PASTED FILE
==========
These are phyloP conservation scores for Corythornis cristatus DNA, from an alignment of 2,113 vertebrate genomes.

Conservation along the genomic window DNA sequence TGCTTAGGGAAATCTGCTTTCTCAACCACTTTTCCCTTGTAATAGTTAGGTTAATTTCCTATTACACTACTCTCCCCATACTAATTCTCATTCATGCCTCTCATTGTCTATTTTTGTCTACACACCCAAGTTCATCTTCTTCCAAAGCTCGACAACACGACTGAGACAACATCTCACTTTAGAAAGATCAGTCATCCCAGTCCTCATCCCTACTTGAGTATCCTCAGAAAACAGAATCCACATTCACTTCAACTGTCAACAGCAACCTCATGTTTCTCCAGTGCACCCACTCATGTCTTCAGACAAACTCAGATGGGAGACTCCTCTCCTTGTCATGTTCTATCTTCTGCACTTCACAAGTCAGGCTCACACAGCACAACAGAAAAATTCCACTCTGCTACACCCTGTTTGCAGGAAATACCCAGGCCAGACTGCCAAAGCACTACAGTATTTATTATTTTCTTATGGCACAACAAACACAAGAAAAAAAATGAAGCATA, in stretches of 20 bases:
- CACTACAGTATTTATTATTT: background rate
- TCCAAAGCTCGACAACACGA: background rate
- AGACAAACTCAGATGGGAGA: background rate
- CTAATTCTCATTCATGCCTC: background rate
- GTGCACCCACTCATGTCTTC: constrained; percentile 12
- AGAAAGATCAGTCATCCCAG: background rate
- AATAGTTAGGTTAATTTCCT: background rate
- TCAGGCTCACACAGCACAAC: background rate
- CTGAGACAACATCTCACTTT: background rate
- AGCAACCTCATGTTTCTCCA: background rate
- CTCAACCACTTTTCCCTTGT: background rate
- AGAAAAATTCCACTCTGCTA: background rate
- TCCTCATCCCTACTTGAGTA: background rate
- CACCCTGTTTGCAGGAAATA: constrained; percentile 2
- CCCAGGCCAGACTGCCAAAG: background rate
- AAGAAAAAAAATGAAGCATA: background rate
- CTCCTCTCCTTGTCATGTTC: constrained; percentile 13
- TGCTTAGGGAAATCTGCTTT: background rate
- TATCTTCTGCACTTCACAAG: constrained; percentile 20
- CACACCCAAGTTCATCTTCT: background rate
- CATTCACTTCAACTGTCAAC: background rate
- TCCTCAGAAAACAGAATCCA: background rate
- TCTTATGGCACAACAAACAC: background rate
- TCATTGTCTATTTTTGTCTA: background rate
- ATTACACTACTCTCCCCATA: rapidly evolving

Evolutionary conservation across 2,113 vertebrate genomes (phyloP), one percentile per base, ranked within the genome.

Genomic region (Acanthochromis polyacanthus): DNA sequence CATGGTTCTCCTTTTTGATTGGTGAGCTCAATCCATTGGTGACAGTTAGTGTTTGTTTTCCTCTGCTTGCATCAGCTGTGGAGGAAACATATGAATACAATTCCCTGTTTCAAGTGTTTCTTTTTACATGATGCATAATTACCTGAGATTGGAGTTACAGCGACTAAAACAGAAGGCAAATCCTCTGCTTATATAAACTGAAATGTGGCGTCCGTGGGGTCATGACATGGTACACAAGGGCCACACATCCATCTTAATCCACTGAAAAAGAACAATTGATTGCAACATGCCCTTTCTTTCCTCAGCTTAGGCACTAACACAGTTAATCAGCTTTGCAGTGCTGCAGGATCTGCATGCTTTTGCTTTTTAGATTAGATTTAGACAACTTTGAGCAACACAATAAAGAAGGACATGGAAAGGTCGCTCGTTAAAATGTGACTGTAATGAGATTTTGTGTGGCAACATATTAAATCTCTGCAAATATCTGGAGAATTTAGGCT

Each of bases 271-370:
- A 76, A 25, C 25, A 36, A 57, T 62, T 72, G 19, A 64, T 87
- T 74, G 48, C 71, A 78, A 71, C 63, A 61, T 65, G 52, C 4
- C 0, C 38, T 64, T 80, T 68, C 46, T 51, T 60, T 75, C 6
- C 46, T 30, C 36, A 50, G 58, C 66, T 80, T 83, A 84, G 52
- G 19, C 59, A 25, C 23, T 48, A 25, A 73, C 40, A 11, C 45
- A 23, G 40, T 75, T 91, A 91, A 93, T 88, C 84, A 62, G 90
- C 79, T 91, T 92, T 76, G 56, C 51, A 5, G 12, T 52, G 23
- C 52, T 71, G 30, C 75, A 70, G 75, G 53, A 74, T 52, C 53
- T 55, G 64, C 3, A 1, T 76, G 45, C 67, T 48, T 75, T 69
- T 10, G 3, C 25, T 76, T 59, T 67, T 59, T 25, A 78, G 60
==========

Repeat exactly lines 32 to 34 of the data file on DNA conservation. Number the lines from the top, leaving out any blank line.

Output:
- T 74, G 48, C 71, A 78, A 71, C 63, A 61, T 65, G 52, C 4
- C 0, C 38, T 64, T 80, T 68, C 46, T 51, T 60, T 75, C 6
- C 46, T 30, C 36, A 50, G 58, C 66, T 80, T 83, A 84, G 52